As a long-time fan of Gone with the Wind, I've naturally grown interested in the man in whom all points of that beautiful film meet (to paraphrase Vivien Leigh). In this exhaustive, thoroughly researched biography from film historian and critic, David Thomson, I've learned much more than I ever thought I would about the bundle of nerves, energy and (sometimes) delusion that was David O. Selznick. Precocious as a child, Selznick was involved in his father's film work from the very beginning, showing an astute, if irritating eye for detail, and starting a lifelong habit of papering the world with correspondence. It is due to this correspondence, and the family's foresight in retaining it, that Thomson has been able to provide as full a picture of Selznick as he has. Thomson was given full access to the family files and other records, and received ample cooperation from Selznick's sons as well as his first wife, Irene. Jennifer Jones opted not to become involved, which is a shame, because she could have given an interesting perspective on Selznick's final years.

Nobody comes off terribly well here, and there are no stereotypical "heroes" or "villains." Selznick is generous, funny, loving and genuinely interested in film. He is also mercurial, paranoid, childish, deluded, unfaithful, self-pitying and self-destructive. The people with whom he comes in contact are shown in equally even-handed ways.

As other critics have noted, there are other, better books to read if you're interested only in the making of Gone with the Wind. Contrary to how history remembers him, Selznick did a great deal more than produce just that one film, and his entire life and career are covered here. Reading this full-length portrait of the man gives one an excellent idea of just what kind of energy and drive it took to helm these productions, and what a trial it must have been to keep up with such a person. Selznick was completely blind to the stress he caused his co-workers and staff. One illustrative story is that of Selznick dictating well into the wee hours of the morning and his guest suggesting that perhaps Selznick's secretary was tired. "I'm so sorry," Selznick said to the exhausted woman, "I should have offered you a benzedrine."

There were a couple of things that didn't sit well with me with regard to Thomson's telling of the story. The first is the standard auteur's conceit (subtle, but present, in this volume) that all European film is superior to all American film, which is a generalization that has always rankled. Films made in Europe aren't better simply because of where they are made, and there are American films that are superb. Also, Thomson seems to be fixated on Selznick's looks and how "ugly" he was. While not centerfold material, he was not repulsive by any stretch of the imagination, and it is thoroughly understandable that he would attract attention from women who like a great smile and an exuberant nature. On these two points, I realize that Thomson is entitled to his personal opinion - I was just hoping that he would retain the objectivity used so well in the rest of the book.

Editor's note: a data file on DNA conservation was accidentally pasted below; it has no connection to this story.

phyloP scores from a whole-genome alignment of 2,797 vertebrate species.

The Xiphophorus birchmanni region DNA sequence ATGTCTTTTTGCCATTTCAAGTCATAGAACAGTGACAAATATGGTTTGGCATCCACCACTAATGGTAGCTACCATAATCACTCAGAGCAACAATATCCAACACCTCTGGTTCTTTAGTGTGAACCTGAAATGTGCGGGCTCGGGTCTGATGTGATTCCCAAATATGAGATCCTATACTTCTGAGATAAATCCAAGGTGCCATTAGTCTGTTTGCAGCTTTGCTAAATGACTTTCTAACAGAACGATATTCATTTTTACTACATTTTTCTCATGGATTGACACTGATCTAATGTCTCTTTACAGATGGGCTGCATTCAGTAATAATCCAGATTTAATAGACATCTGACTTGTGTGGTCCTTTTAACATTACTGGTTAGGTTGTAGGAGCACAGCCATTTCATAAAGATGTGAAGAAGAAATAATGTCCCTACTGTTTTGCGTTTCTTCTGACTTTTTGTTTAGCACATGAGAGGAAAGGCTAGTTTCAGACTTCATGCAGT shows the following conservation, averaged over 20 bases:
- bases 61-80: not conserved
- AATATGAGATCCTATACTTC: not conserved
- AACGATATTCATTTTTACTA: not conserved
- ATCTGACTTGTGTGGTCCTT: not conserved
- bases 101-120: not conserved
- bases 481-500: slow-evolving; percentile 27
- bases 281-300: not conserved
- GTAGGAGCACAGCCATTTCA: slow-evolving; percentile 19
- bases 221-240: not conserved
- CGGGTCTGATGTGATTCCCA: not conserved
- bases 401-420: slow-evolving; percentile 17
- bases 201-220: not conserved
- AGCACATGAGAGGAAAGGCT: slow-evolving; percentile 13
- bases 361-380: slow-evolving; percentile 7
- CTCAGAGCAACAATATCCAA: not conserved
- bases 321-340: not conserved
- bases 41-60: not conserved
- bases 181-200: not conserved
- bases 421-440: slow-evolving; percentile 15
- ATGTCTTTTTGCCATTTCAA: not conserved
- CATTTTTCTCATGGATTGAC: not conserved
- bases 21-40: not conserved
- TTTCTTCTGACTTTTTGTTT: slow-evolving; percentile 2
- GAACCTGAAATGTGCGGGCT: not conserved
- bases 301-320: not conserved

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TOP 500 REVIEWERon March 14, 2001
Few producers left so much on record as did David O. Selznick, the legendary producer of Gone with the Wind. This bio has something other bios of Selznick did not- a writer/author who had COMPLETE access to Selznick's papers - everything from notes on actors' contracts to his letters, gambling accounts and financial records. Along with that, there is a complete record of the Making of Gone with the Wind, nearly a disaster before it became a record-breaking triumph. The making Gone with the Wind, however, has been chronicled in other, perhaps better, books. I'd recommend this bio for the look at the private life and business moves of Selznick. And it makes for a fascinating book indeed.
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TOP 500 REVIEWERon March 14, 2001
Few producers left so much on record as did David O. Selznick, the legendary producer of Gone with the Wind. This bio has something other bios of Selznick did not- a writer/author who had COMPLETE access to Selznick's papers - everything from notes on actors' contracts to his letters, gambling accounts and financial records. Along with that, there is a complete record of the Making of Gone with the Wind, nearly a disaster before it became a record-breaking triumph. The making Gone with the Wind, however, has been chronicled in other, perhaps better, books. I'd recommend this bio for the look at the private life and business moves of Selznick. And it makes for a fascinating book indeed.
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on September 8, 2014
I know I'm in for a treat… 700 pages of David O. Selznick's life can only mean one thing: bliss! I became interested in the life of DOS after reading the book, 'Memo from DOS'. Because of how much admiration I have for the man, I felt it necessary to purchase this book, and I'm glad I did. I haven't read it yet, so I cannot offer specific reviews but with all of the rare photos and 700 pages of information, I don't see how I could at all be disappointed. In addition, I am very pleased with this seller. I ordered the book last week, and received it this week. The condition of the book is very good. Enjoy!